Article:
There are a number of ways you can approach this problem (as chl has noted) and you should definitely read the links he gives to other questions.
That being said, here is some advice which you may find useful.
The psych package is quite good for simple analysis of questionnaries.
Download this using install.packages("psych") from a local mirror.
There is a useful pairs.panels() function which will show you the correlations between your variables, their distributions and plot regression lines through the points for you. Its a great graphic, but not to be used if you have over 10 variables.
Your next step should probably be to run a factor analysis.
This can be done with either the factanal function in base R, or with the fa function in psych.
Note that this is likely to produce misleading results if you have a small sample size. You can test how many factors to extract using parallel analysis (fa.parallel in the psych package) or Minimum average partial (VSS in the psych package). This could give you some good ideas of how many factors to retain.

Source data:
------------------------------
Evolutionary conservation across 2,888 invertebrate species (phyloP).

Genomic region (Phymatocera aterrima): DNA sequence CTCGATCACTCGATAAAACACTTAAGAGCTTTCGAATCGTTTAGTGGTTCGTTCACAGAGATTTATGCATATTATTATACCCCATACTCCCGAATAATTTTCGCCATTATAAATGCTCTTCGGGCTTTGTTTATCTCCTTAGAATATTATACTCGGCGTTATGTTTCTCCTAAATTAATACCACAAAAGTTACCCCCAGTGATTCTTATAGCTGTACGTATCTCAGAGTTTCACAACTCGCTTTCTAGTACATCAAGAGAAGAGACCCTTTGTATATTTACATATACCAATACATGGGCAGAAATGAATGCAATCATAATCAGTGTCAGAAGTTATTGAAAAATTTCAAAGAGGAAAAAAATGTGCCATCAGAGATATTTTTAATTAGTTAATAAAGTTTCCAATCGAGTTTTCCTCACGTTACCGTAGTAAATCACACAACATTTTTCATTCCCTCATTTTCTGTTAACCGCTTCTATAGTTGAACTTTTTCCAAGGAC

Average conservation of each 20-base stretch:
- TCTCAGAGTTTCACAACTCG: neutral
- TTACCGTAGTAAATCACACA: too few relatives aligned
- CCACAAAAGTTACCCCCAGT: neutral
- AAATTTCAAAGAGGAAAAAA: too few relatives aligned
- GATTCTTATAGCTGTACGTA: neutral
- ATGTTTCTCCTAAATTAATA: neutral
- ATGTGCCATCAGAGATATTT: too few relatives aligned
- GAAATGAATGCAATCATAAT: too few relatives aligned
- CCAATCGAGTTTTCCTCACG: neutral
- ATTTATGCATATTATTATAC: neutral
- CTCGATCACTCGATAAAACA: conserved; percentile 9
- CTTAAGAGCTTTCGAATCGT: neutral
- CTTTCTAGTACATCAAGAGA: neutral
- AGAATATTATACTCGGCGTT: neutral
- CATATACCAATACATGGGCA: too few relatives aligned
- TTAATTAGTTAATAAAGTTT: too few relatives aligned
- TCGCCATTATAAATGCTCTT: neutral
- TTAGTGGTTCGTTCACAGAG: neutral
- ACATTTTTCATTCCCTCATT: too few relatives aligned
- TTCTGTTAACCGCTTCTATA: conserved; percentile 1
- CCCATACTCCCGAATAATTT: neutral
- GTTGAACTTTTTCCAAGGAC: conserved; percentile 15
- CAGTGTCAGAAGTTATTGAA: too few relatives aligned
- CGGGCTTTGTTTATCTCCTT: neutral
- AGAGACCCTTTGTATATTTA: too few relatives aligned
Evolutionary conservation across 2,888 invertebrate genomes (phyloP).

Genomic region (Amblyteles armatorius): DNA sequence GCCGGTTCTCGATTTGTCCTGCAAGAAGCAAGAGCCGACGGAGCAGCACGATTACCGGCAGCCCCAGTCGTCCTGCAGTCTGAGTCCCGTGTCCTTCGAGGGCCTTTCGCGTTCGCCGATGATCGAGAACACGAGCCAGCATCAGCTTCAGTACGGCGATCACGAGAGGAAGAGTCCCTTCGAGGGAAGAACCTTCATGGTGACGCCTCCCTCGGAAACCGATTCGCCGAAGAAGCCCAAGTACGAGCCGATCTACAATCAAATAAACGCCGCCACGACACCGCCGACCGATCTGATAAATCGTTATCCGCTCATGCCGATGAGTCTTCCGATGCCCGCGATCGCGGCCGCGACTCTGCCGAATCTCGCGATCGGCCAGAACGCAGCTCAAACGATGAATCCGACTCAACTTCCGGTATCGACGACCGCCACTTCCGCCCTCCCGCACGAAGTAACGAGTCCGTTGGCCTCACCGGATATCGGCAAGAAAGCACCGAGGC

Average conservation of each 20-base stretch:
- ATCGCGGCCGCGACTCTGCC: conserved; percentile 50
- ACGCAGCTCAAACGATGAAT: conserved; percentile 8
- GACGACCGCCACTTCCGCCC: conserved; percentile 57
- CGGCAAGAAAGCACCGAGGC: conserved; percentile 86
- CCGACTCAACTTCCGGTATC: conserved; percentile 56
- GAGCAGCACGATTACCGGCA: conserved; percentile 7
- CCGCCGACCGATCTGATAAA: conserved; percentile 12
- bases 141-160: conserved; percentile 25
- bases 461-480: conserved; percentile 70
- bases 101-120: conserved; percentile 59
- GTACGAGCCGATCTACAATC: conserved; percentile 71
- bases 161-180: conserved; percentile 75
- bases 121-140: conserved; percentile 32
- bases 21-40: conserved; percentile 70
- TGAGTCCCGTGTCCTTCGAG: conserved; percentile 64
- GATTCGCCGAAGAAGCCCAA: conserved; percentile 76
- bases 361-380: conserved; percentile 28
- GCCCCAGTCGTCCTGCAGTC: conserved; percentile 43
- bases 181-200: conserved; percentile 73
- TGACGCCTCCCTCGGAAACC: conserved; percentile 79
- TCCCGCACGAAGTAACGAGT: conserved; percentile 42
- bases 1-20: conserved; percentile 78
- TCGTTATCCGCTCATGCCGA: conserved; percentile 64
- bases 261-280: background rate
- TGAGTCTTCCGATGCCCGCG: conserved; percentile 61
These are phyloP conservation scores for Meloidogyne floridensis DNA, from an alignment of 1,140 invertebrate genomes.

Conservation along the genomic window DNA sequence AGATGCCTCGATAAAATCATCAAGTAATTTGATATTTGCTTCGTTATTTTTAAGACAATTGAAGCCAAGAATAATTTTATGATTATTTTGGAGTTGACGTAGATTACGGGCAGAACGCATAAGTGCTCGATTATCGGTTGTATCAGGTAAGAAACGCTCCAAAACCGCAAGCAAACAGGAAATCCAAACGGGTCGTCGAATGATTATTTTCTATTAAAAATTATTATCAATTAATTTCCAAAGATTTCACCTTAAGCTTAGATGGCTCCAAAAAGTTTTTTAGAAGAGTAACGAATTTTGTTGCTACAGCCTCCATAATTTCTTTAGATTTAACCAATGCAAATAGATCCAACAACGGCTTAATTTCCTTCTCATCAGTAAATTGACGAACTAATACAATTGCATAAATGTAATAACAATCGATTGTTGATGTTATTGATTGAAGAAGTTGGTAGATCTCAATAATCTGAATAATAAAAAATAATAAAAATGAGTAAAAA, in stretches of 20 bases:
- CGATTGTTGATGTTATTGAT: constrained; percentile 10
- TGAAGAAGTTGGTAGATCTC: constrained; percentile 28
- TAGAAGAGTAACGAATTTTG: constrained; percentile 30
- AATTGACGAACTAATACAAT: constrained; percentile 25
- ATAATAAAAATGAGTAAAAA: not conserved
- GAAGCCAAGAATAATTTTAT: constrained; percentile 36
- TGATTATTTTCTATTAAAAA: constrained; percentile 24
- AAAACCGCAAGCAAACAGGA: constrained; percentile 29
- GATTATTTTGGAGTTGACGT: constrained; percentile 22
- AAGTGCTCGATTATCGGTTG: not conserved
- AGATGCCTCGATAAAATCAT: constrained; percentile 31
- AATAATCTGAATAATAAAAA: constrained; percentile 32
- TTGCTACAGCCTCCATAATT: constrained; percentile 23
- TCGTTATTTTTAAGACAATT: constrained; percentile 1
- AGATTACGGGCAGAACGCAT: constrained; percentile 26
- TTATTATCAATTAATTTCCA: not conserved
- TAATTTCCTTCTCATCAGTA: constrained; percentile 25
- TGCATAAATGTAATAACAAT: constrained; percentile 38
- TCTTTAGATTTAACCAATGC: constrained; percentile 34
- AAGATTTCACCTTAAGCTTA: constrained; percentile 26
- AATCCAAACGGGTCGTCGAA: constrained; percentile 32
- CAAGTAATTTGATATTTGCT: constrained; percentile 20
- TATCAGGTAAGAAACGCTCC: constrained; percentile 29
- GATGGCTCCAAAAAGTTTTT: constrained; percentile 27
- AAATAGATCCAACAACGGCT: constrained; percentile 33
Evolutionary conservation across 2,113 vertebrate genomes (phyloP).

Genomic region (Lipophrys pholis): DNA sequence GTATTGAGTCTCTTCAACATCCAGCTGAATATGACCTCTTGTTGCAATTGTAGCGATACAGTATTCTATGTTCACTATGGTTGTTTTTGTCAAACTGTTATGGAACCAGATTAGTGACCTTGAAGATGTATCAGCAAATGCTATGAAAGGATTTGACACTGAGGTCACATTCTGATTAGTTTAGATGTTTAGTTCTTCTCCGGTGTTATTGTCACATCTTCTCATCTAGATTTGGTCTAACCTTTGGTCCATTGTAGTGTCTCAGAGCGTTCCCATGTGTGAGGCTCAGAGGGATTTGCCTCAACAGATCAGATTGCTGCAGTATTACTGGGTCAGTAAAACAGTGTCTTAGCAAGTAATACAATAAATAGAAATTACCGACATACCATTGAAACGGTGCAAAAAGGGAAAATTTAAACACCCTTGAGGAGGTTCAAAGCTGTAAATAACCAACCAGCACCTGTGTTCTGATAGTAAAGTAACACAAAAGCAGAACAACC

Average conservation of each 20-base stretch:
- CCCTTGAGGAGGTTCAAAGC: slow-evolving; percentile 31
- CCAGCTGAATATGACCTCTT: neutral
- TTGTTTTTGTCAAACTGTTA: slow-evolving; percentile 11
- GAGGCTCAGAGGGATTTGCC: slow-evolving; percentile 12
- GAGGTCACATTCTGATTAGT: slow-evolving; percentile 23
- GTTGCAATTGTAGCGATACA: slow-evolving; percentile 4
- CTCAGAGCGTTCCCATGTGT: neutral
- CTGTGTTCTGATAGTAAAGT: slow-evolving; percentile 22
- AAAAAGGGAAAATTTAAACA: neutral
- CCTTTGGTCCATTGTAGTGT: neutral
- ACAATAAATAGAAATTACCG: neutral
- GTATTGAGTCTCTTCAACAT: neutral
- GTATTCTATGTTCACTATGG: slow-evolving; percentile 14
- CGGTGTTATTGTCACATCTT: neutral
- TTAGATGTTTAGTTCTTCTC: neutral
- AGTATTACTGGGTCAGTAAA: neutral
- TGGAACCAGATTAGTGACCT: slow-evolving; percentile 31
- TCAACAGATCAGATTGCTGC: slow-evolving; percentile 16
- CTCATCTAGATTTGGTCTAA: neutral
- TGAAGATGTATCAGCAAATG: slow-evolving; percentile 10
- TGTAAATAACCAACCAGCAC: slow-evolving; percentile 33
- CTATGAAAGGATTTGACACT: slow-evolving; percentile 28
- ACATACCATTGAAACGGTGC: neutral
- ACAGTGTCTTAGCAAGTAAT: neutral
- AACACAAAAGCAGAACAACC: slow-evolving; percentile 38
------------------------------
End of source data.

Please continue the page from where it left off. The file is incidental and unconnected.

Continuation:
Your question suggests that you have no prior hypotheses about the structure of the instrument which may suggest factoring the questions a number of times and finding the solution that makes the most sense.
You can also assess cronbach's alpha which is calculated as the mean of all possible split half reliabilites. The reason i suggested doing the factor analysis first is that cronbach's alpha tends to give weird results if applied to a questionnaire which has multiple factors. The alpha function in the psych package could be used for this computation.
If you wish to formally test which model is best, then you could look into Confirmatory Factor Analysis, but that might be overkill right now. If you are interested, the sem lavaan and OpenMx packages for R can all carry out this kind of analysis.